> Finding a decent idea for an app
>what language do you use?
Usually Java, sometimes C/C++. I would avoid C/C++ if possible, the simpler the better and Java is what is simple for Android.
> any specific libraries?
It depends on what you're doing. Loading a lot of images? Use UIL or Picasso. Making charts? Hellocharts and MPAndroidChart are popular. The specific libraries to use depend on what you're doing.
> i work as a software engineer full time but i feel like i should be able to squeeze out at least one easy cash generator
I would suggest you make a list of ideas, and keep writing them down. Order them by how long you think it will take to do.
Also make a notation of if it a very niche market. Bluetooth OnBoard Diagnostics apps are niche, since only people who own a car which has OBD2 bluetooth capability can use it. Whereas any teenager can use Instagram.
Then look at the apps which look like they'll take the least time, and do it. Preferably not one too super niche, although for the first one it doesn't matter.
The question is, how many apps in until you have an app that exceeds 100,000 downloads? Which is my definition of a mini-success (I have an app with over 5 million downloads). It will probably be a few apps in. This is why you need to work on apps that only take a few weeks at first. Some minimal viable products that take a few weeks to do. Don't work on one app, work on one, then the next one, then the next one. If one of the apps gets traction, work on that one.
Rovio released 51 games and didn't do that much. Game #52 was Angry Birds. That's how it works.
I worked like crazy for six months writing apps all night and all day and didn't get very far. My fourth app was my 5 million plus download app.
The key is to release a minimally viable app early. Like the Eric Ries idea. What everyone in Silicon Valley says. Don't tinker on your own for nine months and release your polished jewel to an audience who doesn't care.
how do you get it in front of people?
my first app got around 50k downloads but it was just riding off the popularity of flappy bird (a clone)
that made around $1,200 so i've wanted to make more since, but i'm reluctant to start because i have no idea how to get installs without leeching off the popularity of something else, and going from 50k installs to less than a hundred is going to be embarrassing/discouraging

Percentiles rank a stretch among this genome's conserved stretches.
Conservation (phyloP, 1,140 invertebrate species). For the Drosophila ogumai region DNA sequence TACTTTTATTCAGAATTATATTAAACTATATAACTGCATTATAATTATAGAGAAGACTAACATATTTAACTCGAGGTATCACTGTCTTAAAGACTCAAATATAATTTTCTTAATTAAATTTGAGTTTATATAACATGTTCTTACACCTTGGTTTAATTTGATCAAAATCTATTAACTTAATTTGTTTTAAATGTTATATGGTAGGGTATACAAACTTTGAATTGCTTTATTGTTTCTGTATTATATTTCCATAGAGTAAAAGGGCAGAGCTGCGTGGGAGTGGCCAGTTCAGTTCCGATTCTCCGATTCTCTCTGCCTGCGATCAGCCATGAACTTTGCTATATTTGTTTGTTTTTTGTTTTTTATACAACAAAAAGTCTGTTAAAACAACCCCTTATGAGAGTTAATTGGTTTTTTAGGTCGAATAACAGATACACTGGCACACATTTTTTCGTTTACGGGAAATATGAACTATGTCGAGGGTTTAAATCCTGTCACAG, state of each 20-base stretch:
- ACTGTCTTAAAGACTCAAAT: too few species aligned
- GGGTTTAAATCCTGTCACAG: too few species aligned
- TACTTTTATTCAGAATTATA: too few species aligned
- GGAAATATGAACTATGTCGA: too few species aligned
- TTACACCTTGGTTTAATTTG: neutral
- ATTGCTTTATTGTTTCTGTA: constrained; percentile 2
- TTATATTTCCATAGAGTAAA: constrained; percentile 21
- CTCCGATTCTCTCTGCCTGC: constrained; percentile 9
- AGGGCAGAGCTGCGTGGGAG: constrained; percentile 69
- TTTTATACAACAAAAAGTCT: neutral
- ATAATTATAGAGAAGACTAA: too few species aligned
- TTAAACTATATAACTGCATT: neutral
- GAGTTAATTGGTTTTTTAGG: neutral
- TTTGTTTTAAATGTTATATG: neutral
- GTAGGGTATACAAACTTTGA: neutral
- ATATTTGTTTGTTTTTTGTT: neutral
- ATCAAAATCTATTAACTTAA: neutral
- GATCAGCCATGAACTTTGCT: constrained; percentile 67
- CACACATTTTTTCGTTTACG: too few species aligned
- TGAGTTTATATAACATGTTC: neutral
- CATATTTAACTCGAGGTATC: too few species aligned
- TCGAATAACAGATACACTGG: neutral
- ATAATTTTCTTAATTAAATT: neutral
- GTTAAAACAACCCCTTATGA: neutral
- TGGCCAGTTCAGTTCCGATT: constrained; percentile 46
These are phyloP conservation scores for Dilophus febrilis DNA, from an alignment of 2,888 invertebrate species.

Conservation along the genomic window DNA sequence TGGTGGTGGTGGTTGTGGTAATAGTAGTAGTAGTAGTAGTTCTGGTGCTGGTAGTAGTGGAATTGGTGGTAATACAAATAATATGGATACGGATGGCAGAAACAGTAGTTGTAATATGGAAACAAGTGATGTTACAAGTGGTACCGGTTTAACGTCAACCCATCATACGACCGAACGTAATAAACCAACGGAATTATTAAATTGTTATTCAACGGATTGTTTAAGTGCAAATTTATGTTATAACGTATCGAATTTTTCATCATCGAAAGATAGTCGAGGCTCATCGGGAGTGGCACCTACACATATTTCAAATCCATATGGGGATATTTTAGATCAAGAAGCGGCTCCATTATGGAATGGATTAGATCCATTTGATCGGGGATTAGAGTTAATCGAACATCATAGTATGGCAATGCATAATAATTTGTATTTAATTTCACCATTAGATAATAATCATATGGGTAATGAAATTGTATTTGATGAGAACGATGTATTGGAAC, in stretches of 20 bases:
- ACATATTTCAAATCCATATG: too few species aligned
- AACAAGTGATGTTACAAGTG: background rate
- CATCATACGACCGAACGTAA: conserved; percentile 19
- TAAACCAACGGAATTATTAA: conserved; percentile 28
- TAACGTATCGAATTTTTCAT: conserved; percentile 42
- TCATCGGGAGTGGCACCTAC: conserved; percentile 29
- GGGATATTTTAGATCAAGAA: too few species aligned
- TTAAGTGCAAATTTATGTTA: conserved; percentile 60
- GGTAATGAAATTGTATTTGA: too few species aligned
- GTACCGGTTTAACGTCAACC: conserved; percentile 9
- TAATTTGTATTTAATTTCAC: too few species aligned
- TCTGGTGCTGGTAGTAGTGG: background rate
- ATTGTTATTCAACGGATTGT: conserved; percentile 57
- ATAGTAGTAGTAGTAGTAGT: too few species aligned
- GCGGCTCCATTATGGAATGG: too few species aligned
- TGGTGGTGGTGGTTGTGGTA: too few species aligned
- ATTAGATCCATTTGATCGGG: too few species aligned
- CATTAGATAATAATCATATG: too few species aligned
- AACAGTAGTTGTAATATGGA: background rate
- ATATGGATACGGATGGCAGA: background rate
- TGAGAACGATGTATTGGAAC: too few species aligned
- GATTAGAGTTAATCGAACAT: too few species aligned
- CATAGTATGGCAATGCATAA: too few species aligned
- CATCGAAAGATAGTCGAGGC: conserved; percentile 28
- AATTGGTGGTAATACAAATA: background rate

>but i'm reluctant to start because i have no idea how to get installs without leeching off the popularity of something else
It's okay as people do this all the time. Just look at Blizzard. They take ideas from others who have had success and come up with their own derivative work of it. Samsung is another, where they went by the saying "we don't innovate, we fast follow," aka they chase after other people's success with their own version of the product asap.
>how do you get it in front of people?
Like I said before, I have one million ideas, I work on the one which I can do the fastest and that I think would be most successful on the mass market.
I'm four years in now and have a formula that works. I actually published 9 games, but even the one that was popular did not make ad money like my non-game apps. Perhaps I need another way to monetize them or something. But anyhow, I have nine duds with games, and a number of successes with non-games, so that's an avenue I am reluctant to spend weeks gambling on since it has been a waste for me so far, whereas for non-game apps I have had a few that have done well.
My main thing is using my programming skills to make money, and avoiding massive headaches if possible. So while Android is lucrative for me right now, things may change. Maybe I'll be doing Oculus game programming in a few years. Maybe the advances in machine learning will mean I'll be doing that primarily in a few years.
For me right now, Android is the most lucrative. But I have four years experience with it, and got in early. There were about 200,000 apps on Play in 2011 when I started and now there are eight times that number.
so you just put them up on the app store and let people find them through the search?
>Bluetooth OnBoard Diagnostics apps are niche, since only people who own a car which has OBD2 bluetooth capability can use it
since it's such a small market they'll just naturally find it, or would you find a list of cars that have that feature and then go track down forums dedicated to those cars and advertise there, etc? Find people posting about them on social media and advertise there?
I'm using AIDE (Android IDE) for programming and they have lessons for teaching graphic stuff for the apps and games
I originally got the app to code for fun whole I save up for my school courses, doing the CCC waterloo problems for some easy practice
I've been playing around with coding games for android and it's really easy and the lessons are straightforward
I prefer it now actually
I find it hard to get productive on my pc because of games and talking to people etc
Probably going to invest in a small laptop dedicated to code but for now my phone does well to code during my breaks at work, I don't see why coding on my phone would be difficult